limited. Some of the chemicals shown to have teratogenic effects in animals
are nicotine and the pesticides
Besides the health problems discussed above,
organic pollutants may also cause arteriosclerosis, heart diseases, hypertension,
emphysema, bronchitis, and kidney and liver dysfunction. Some evidence
also links certain organic chemicals to metabolic disorders that stimulate
Humans ingest nitrates from food and water.
Once nitrate enters the body of humans older than
Infants under six months, however, are susceptible to nitrate poisoning because their undeveloped digestive tracts possess bacteria that convert nitrate into nitrite, which is toxic. When nitrite enters the bloodstream, it reacts with oxygen-carrying hemoglobin and forms a compound called methemoglobin. This compound reduces the blood's ability to carry oxygen. As oxygen levels decrease, infants may show signs of suffocation, a condition called methemoglobinetnia.
The most conspicuous symptom of methemoglobinemia
is bluish skin, most noticeably around the eyes and mouth. If detected
rapidly, methemoglobinemia can be successfully treated with an injection
of methylene blue, which changes methemoglobin back to hemoglobin. Untreated,
the condition is extremely serious: death occurs when
While rare, infant deaths from methemoglobinemia
(or blue baby syndrome) have been linked to high levels of nitrate in
well water. Doctors recommend using bottled water to make formula when
nitrate levels exceed the drinking water standard set by the Public Health
Because bacteria in the rumen convert nitrate to oxygen-seeking nitrite, nitrate poisoning occurs most often in ruminant animals such as cattle and sheep. Monogastric animals such as swine and chickens have no rumen; thus they rapidly eliminate nitrate in their urine. Young monogastric animals, however, are similar to human infants in that they are highly susceptible to nitrate poisoning until their digestive systems develop. Although horses are monogastric, their large cecum acts as a rumen, converting nitrate to nitrite. Consequently, horses are more susceptible to nitrate poisoning than are other monogastric animals.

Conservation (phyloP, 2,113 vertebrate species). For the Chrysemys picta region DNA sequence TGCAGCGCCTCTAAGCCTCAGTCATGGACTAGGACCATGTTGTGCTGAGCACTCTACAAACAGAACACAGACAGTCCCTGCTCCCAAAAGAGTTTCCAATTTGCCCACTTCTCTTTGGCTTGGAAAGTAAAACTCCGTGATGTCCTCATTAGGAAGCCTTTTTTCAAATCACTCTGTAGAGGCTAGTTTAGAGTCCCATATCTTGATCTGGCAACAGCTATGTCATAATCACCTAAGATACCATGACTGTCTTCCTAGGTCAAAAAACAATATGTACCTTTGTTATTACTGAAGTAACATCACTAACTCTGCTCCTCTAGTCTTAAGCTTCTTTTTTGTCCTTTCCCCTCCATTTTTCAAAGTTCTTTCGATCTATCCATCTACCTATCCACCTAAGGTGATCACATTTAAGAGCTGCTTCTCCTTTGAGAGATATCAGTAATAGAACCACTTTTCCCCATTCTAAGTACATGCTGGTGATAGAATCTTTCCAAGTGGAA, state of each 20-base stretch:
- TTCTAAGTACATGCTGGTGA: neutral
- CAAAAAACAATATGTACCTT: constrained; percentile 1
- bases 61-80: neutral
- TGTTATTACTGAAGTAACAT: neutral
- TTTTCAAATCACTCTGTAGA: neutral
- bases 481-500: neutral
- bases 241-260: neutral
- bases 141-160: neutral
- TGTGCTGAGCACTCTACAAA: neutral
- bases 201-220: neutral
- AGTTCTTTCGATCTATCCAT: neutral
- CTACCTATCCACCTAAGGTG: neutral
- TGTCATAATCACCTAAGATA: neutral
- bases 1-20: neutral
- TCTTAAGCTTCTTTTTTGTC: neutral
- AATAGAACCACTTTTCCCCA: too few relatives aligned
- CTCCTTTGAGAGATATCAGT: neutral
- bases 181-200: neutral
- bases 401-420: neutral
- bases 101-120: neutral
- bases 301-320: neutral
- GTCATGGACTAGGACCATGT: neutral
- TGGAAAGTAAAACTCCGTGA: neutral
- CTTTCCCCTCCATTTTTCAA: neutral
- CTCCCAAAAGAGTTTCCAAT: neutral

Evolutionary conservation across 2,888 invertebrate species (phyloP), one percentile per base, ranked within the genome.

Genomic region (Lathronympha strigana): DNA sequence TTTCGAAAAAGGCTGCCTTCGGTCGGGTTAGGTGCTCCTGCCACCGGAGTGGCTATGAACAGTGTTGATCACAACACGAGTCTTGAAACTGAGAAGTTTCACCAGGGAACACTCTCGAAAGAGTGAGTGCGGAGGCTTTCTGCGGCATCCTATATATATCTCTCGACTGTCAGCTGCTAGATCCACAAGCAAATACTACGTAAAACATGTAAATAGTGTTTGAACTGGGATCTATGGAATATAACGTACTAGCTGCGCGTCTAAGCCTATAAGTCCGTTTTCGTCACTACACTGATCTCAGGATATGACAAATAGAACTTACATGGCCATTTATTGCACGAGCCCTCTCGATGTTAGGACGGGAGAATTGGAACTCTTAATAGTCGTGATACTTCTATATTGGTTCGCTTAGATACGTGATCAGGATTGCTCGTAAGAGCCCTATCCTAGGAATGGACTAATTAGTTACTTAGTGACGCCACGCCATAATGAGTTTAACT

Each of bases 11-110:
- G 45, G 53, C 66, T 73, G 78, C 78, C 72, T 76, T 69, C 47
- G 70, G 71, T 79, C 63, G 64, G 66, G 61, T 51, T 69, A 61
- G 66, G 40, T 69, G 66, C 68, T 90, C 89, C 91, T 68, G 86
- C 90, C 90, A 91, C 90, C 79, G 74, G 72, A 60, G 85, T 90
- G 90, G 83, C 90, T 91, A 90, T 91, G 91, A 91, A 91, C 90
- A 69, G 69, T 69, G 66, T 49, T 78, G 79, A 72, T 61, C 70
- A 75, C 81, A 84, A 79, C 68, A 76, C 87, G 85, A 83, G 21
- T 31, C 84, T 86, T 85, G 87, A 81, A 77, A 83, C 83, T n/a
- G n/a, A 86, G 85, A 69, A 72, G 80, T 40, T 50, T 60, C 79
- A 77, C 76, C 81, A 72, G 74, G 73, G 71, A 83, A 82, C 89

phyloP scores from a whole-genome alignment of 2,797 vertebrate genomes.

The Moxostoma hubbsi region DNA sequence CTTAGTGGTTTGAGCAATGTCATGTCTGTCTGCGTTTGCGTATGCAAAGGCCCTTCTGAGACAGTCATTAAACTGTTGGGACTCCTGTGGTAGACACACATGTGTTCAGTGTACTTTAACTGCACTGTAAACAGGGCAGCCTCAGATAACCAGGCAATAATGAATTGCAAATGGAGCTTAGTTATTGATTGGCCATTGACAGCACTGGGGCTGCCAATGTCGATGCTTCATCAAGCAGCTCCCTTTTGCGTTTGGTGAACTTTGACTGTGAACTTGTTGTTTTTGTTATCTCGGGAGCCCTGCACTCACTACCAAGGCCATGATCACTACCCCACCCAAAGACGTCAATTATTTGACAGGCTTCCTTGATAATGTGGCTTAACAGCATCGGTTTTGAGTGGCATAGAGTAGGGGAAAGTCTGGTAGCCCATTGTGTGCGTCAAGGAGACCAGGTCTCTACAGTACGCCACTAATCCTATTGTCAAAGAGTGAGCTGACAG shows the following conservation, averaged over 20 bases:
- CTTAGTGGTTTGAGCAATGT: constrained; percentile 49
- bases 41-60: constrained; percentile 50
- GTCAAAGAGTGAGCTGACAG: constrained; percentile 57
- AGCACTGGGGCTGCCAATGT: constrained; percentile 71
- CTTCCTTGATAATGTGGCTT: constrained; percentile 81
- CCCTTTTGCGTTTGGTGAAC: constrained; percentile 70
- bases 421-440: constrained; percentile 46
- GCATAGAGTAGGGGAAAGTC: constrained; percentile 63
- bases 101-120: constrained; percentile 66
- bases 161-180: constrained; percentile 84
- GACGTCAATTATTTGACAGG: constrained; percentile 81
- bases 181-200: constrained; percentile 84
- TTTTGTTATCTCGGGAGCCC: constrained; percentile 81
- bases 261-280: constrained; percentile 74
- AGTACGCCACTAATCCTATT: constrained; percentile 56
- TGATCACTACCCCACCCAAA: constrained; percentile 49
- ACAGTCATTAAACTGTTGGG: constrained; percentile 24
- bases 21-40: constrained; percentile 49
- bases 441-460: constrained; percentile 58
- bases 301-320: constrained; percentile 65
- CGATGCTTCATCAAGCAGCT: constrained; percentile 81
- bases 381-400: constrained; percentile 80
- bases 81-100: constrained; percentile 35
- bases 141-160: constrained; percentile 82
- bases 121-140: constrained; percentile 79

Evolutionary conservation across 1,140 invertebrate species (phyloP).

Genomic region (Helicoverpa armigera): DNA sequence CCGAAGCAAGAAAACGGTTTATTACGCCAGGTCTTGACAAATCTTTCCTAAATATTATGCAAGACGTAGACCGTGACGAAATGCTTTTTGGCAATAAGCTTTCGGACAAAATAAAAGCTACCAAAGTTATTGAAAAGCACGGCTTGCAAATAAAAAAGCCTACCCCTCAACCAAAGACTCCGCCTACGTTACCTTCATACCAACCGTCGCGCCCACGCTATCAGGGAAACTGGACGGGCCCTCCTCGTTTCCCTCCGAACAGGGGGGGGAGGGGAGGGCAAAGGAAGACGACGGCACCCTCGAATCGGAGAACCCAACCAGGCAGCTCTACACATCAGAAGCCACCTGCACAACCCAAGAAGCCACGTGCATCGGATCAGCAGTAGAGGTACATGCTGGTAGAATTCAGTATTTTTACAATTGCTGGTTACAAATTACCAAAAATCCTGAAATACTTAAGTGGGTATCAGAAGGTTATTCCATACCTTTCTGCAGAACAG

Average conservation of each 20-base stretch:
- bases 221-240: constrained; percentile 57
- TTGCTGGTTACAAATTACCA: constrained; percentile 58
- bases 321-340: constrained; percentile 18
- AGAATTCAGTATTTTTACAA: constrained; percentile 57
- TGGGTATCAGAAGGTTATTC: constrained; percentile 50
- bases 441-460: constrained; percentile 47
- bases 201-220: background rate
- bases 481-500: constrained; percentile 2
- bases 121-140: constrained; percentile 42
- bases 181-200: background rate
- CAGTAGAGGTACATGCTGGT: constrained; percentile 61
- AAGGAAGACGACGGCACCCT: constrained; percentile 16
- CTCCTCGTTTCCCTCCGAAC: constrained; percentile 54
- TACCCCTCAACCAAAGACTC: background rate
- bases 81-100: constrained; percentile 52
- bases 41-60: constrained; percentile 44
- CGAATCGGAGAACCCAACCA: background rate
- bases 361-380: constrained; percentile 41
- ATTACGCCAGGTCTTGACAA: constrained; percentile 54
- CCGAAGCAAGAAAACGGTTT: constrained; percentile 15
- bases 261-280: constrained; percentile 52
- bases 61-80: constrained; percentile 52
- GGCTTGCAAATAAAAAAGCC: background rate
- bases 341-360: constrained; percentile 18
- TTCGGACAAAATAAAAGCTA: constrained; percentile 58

Through overfertilization or stress, many
plants accumulate nitrate levels that can harm livestock. In water, however,
nitrate rarely proves harmful. High nitrate water generally threatens
animals only when it is added to high nitrate concentrations already present
Symptoms of methemoglobinemia in animals include lack of coordination, labored breathing, blue coloring of mucous membranes, vomiting, and abortions. Dairy cows, however, can have reduced milk production without showing any symptoms. If you suspect that your animals may have nitrate poisoning, your veterinarian can conduct a test and, if necessary, administer an injection of methylene blue, the antidote.
Recently, a number of other health problems have been linked to high concentrations of nitrate. Some studies suggest that an increase in esophageal and stomach cancers may be related to N-nitrosamines, organic compounds formed in the mouth or digestive system by the interaction of nitrite (formed from nitrate) with compounds containing organic nitrogen (secondary amines). N-nitrosamines are potent animal carcinogens.
Most laboratories report the nitrate content
as parts per million or milligrams per liter (mg/L) of either nitrate
(NO3) or nitrate-nitrogen (NO3-N). To compare different
results, you must know if they are reported as NO3 or NO3-N.
To convert NO3-N to NO3, multiply by 4.4. For example,
Water contaminated with nitrate can be treated
so that it meets drinking standards. Treatments are expensive, however,
and include processes such as reverse osmosis, deionization, and distillation.
Boiling, softening, or disinfection will not reduce the water's
Wells with elevated nitrate levels should be inspected for well head protection and possible on-site sources of contamination. Common sources of nitrate include septic systems, animal manure, decaying organic matter, and commercial nitrogen fertilizers.
For more information on nitrate, refer to
Nitrogen Management and Water Quality
Special appreciation is given to the
Cooperative Extension Service of Kansas State University (